Sunday, January 14, 2018

140 (2017-2018) Review: LaBUTE NEW THEATER FESTIVAL (seen January 12, 2017)

"Three That Don't Match"
Probably no prominent, contemporary, American playwright has been as significantly supportive of the one-act or short play form as Neil LaBute. In recent years, his own contributions have been seen regularly at 59E59 Theaters at the annual Summer Shorts Festival of New American Plays and the LaBute New Theater Festival.

Chauncy Thomas. Photo: Carol Rosegg.
The latter, originating at the St. Louis Actors’ Studio, is back with its third program since 2016, when it showcased six one-acts. Last year’s show had four plays, and this year’s has three. The plays, selected from a national competition, are all making their New York premieres. Each is directed by John Pierson, who has staged at least one play in each of the previous LaBute Festival productions. 

The plays occupy 59E59’s tiny Theater C, in which the audience faces designer Patrick Huber’s unnecessarily substantial set (lit by Jonathan Zelezniak) of marbled gray walls; it represents a hotel room in the first play, a teenage girl’s bedroom in the second, and a woman’s living/dining room in the third. I say unnecessarily because the scenic realism in such a confined space is oppressive and tends to accentuate the performers’ actorish behavior. If you feel like you’re actually in someone’s bedroom, it’s a bit uncomfortable when they act like they’re on a stage. 
Chauncy Thomas, Spencer Sickmann. Photo: Carol Rosegg.
Also, a simpler, more imaginative set would not require the rushed but extensive scene change this one gets between the first two plays as stagehands shuffle about in the semi-dark, inches away from us. The night I went a bunch of props hastily placed behind the bed came crashing noisily to the ground and had to be reset.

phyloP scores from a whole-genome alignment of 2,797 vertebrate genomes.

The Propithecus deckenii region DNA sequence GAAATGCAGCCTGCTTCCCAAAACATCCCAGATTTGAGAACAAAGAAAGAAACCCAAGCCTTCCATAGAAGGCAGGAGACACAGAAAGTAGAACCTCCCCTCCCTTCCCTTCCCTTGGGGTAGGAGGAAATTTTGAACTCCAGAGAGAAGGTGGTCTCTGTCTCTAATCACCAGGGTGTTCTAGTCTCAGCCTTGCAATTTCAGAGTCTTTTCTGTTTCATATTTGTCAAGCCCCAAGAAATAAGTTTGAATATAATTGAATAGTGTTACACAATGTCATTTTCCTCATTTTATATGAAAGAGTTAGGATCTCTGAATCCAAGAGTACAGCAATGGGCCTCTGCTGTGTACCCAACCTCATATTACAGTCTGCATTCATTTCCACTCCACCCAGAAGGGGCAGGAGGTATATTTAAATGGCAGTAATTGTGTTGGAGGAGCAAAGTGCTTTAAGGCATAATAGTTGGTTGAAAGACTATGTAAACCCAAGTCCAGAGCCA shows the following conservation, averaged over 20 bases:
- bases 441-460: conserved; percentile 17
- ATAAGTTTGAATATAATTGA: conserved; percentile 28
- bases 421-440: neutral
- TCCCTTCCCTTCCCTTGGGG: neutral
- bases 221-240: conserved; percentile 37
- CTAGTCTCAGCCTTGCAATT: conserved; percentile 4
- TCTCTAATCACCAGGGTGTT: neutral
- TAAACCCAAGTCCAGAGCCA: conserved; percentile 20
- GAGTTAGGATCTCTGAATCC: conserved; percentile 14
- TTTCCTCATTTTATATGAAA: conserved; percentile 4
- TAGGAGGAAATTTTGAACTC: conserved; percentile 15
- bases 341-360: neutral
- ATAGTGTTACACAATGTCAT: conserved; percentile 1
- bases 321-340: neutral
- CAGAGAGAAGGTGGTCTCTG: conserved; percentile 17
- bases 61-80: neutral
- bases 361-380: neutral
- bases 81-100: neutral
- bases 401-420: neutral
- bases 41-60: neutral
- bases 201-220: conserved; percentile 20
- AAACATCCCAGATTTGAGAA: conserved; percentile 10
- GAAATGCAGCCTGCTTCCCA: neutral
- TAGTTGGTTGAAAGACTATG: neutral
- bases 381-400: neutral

Spencer Sickmann, Chauncy Thomas. Photo: Carol Rosegg.
In past showcases featuring LaBute plays, his have usually been the most sharply honed. Not so in this one, which leads off with his mediocre “Hate Crime,” about two anonymous gay men who are plotting a murder. The dominant, overbearing one is Man 1 (Chauncy Thomas), dressed in a white bathrobe, who plans the crime with the subservient Man 2 (Spencer Sickmann). (The pretentious tic of giving characters nameless names is the bane of anyone having to write about them!) 

Their victim is the guy Man 2 is on the verge of marrying, the aim being for them to cash in on the insurance for which Man 2 will be eligible after his new spouse dies. It’s hard to tell just how seriously LaBute wants us to take his clichéd situation, or how much to notice his tongue pushing at his cheek, but none of it is funny or believable. Man 1 comes off as a violent psychopath and Man 2 a simpering dodo, although Sickmann makes him far more credible than Thomas does Man 1.

“Hate Crime,” which, dramatically speaking, stops almost before it begins, is more of a situation than a play. 
Kelly Schaschl, Autumn Dornfeld, Chauncy Thomas. Photo: Carol Rosegg.
More dramatically satisfying, and socially relevant, is James Haigney’s “Winter Break,” which deals with a situation one can actually imagine taking place in an American household. Joanna (Kelly Schaschl), a pretty, girl-next-door teenager, from an Episcopalian family, has converted to Sufism, the mystical branch of Islam, calls herself Aisha, and is heading for a few weeks in Turkey. 

Her mom, Kitty (Autumn Dornfeld), is distraught and tries to talk her out of it; even more upset and ready to do whatever he can to stop her is her Islamophobic brother, Bailey (Sickmann). Despite her protestations, he fears she’ll be radicalized and become a jihadist. 
Kelly Schaschl, Autumn Dornfeld. Photo: Carol Rosegg.